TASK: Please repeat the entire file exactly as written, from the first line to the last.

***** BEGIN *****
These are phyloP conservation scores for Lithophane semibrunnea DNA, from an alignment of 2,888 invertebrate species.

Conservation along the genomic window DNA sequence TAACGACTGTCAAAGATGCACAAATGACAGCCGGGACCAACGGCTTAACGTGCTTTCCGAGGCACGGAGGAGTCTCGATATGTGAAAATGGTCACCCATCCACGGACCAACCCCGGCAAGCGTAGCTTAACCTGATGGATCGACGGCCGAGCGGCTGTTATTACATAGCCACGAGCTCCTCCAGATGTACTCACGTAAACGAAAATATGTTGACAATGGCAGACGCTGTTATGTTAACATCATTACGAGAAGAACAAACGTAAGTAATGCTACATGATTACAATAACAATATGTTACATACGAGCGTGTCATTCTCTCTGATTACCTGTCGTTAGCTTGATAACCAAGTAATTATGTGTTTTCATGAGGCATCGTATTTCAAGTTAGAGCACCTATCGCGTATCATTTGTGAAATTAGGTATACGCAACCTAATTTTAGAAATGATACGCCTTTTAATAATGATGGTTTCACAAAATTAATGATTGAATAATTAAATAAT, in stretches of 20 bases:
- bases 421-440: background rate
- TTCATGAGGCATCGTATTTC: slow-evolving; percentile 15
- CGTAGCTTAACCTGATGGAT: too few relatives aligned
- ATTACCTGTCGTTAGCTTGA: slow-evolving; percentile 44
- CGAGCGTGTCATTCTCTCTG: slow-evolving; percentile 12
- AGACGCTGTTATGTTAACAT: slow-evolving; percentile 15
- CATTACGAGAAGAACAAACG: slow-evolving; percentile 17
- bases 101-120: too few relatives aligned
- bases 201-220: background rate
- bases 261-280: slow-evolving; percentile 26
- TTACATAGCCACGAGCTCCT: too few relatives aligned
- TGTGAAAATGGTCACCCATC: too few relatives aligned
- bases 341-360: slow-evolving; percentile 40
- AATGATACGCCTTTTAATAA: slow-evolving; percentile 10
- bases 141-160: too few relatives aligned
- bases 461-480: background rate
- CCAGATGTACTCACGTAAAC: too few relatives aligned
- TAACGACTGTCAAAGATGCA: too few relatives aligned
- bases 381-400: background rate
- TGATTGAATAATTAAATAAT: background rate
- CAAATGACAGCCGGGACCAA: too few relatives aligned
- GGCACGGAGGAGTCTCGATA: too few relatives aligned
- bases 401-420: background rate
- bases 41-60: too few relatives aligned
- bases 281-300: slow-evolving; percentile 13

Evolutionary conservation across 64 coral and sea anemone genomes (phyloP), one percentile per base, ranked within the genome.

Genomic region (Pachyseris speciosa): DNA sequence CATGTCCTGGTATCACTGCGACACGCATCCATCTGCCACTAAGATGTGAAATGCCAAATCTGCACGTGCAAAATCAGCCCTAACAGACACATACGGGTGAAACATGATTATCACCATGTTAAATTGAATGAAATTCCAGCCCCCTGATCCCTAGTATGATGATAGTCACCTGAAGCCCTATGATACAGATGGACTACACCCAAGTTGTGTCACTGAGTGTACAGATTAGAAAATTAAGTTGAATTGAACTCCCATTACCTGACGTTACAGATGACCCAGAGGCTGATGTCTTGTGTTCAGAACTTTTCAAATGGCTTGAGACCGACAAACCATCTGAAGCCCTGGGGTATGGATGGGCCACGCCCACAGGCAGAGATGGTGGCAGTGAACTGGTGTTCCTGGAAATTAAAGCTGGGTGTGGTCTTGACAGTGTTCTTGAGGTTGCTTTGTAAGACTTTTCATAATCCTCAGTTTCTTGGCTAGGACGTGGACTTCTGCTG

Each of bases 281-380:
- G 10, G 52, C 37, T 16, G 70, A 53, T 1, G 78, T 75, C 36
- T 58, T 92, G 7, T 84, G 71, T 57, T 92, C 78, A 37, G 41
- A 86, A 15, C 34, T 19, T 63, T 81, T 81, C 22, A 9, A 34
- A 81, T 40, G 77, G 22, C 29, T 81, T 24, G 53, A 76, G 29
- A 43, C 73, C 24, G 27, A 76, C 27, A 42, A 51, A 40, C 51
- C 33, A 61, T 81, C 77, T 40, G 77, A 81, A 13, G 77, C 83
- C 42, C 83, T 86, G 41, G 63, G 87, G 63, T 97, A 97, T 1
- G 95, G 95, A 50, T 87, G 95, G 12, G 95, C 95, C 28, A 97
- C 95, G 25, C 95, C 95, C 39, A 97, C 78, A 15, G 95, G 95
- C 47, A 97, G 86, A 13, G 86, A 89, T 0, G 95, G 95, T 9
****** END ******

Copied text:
These are phyloP conservation scores for Lithophane semibrunnea DNA, from an alignment of 2,888 invertebrate species.

Conservation along the genomic window DNA sequence TAACGACTGTCAAAGATGCACAAATGACAGCCGGGACCAACGGCTTAACGTGCTTTCCGAGGCACGGAGGAGTCTCGATATGTGAAAATGGTCACCCATCCACGGACCAACCCCGGCAAGCGTAGCTTAACCTGATGGATCGACGGCCGAGCGGCTGTTATTACATAGCCACGAGCTCCTCCAGATGTACTCACGTAAACGAAAATATGTTGACAATGGCAGACGCTGTTATGTTAACATCATTACGAGAAGAACAAACGTAAGTAATGCTACATGATTACAATAACAATATGTTACATACGAGCGTGTCATTCTCTCTGATTACCTGTCGTTAGCTTGATAACCAAGTAATTATGTGTTTTCATGAGGCATCGTATTTCAAGTTAGAGCACCTATCGCGTATCATTTGTGAAATTAGGTATACGCAACCTAATTTTAGAAATGATACGCCTTTTAATAATGATGGTTTCACAAAATTAATGATTGAATAATTAAATAAT, in stretches of 20 bases:
- bases 421-440: background rate
- TTCATGAGGCATCGTATTTC: slow-evolving; percentile 15
- CGTAGCTTAACCTGATGGAT: too few relatives aligned
- ATTACCTGTCGTTAGCTTGA: slow-evolving; percentile 44
- CGAGCGTGTCATTCTCTCTG: slow-evolving; percentile 12
- AGACGCTGTTATGTTAACAT: slow-evolving; percentile 15
- CATTACGAGAAGAACAAACG: slow-evolving; percentile 17
- bases 101-120: too few relatives aligned
- bases 201-220: background rate
- bases 261-280: slow-evolving; percentile 26
- TTACATAGCCACGAGCTCCT: too few relatives aligned
- TGTGAAAATGGTCACCCATC: too few relatives aligned
- bases 341-360: slow-evolving; percentile 40
- AATGATACGCCTTTTAATAA: slow-evolving; percentile 10
- bases 141-160: too few relatives aligned
- bases 461-480: background rate
- CCAGATGTACTCACGTAAAC: too few relatives aligned
- TAACGACTGTCAAAGATGCA: too few relatives aligned
- bases 381-400: background rate
- TGATTGAATAATTAAATAAT: background rate
- CAAATGACAGCCGGGACCAA: too few relatives aligned
- GGCACGGAGGAGTCTCGATA: too few relatives aligned
- bases 401-420: background rate
- bases 41-60: too few relatives aligned
- bases 281-300: slow-evolving; percentile 13

Evolutionary conservation across 64 coral and sea anemone genomes (phyloP), one percentile per base, ranked within the genome.

Genomic region (Pachyseris speciosa): DNA sequence CATGTCCTGGTATCACTGCGACACGCATCCATCTGCCACTAAGATGTGAAATGCCAAATCTGCACGTGCAAAATCAGCCCTAACAGACACATACGGGTGAAACATGATTATCACCATGTTAAATTGAATGAAATTCCAGCCCCCTGATCCCTAGTATGATGATAGTCACCTGAAGCCCTATGATACAGATGGACTACACCCAAGTTGTGTCACTGAGTGTACAGATTAGAAAATTAAGTTGAATTGAACTCCCATTACCTGACGTTACAGATGACCCAGAGGCTGATGTCTTGTGTTCAGAACTTTTCAAATGGCTTGAGACCGACAAACCATCTGAAGCCCTGGGGTATGGATGGGCCACGCCCACAGGCAGAGATGGTGGCAGTGAACTGGTGTTCCTGGAAATTAAAGCTGGGTGTGGTCTTGACAGTGTTCTTGAGGTTGCTTTGTAAGACTTTTCATAATCCTCAGTTTCTTGGCTAGGACGTGGACTTCTGCTG

Each of bases 281-380:
- G 10, G 52, C 37, T 16, G 70, A 53, T 1, G 78, T 75, C 36
- T 58, T 92, G 7, T 84, G 71, T 57, T 92, C 78, A 37, G 41
- A 86, A 15, C 34, T 19, T 63, T 81, T 81, C 22, A 9, A 34
- A 81, T 40, G 77, G 22, C 29, T 81, T 24, G 53, A 76, G 29
- A 43, C 73, C 24, G 27, A 76, C 27, A 42, A 51, A 40, C 51
- C 33, A 61, T 81, C 77, T 40, G 77, A 81, A 13, G 77, C 83
- C 42, C 83, T 86, G 41, G 63, G 87, G 63, T 97, A 97, T 1
- G 95, G 95, A 50, T 87, G 95, G 12, G 95, C 95, C 28, A 97
- C 95, G 25, C 95, C 95, C 39, A 97, C 78, A 15, G 95, G 95
- C 47, A 97, G 86, A 13, G 86, A 89, T 0, G 95, G 95, T 9